The US Commodity Futures Trading Commission (CFTC) is calling for a new rule governing co-location in a bid to level the playing field for traders.
The practice of co-location - where high-frequency traders place their servers close to the matching engine of exchanges enabling them to route trades faster - has become increasingly controversial in recent months.
The CFTC says its proposed rule would ensure market participants would "have equal access to co-location and/or proximity hosting services without artificial barriers that act to exclude some market participants from accessing these services".
It would also cover third-party vendors, ensuring they could sell co-location services if qualified. Exchanges would also have to disclose publicly, via their Web sites, the longest, shortest, and average latencies for each connectivity option.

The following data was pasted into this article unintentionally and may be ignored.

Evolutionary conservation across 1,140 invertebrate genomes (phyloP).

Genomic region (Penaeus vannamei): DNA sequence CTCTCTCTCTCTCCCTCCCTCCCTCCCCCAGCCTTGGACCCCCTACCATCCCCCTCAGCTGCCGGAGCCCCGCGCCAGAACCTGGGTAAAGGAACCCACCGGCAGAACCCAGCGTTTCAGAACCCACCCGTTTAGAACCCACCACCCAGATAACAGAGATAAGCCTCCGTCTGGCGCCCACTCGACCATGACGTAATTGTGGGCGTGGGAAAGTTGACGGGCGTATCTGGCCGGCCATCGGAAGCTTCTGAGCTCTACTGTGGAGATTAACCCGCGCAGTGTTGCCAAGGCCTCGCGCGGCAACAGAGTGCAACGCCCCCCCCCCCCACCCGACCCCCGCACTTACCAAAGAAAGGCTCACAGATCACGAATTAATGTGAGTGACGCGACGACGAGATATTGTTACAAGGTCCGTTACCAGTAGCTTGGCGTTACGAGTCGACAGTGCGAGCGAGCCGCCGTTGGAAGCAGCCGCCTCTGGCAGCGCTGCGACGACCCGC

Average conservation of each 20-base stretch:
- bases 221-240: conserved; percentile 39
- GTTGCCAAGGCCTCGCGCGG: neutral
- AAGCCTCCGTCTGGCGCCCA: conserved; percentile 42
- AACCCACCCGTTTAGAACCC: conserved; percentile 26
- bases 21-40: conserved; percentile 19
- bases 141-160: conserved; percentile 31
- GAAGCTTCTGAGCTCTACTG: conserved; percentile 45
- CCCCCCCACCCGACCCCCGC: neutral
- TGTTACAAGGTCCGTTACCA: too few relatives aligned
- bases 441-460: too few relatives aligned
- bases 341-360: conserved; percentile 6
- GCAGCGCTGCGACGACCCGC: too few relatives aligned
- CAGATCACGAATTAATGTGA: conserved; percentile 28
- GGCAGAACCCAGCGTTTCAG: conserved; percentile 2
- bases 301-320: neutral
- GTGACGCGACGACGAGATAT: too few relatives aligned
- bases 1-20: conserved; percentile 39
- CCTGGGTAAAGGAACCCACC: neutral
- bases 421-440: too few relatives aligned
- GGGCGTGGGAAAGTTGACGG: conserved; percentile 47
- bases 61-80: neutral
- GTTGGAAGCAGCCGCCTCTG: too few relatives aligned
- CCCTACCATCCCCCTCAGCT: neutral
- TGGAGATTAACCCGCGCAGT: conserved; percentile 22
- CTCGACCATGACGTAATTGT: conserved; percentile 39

Finally, the CFTC wants co-location fees to be "equitable, uniform, and non-discriminatory" in a bid to address the charge that only the richest participants can take advantage of the services.
The proposed rule is being posted on the government's Federal Register and will be open for public comment for 30 days.
The Securities and Exchange Commission is also investigating co-location, as part of its wide ranging review of markets which is also considering high-frequency trading, flash orders and dark pools.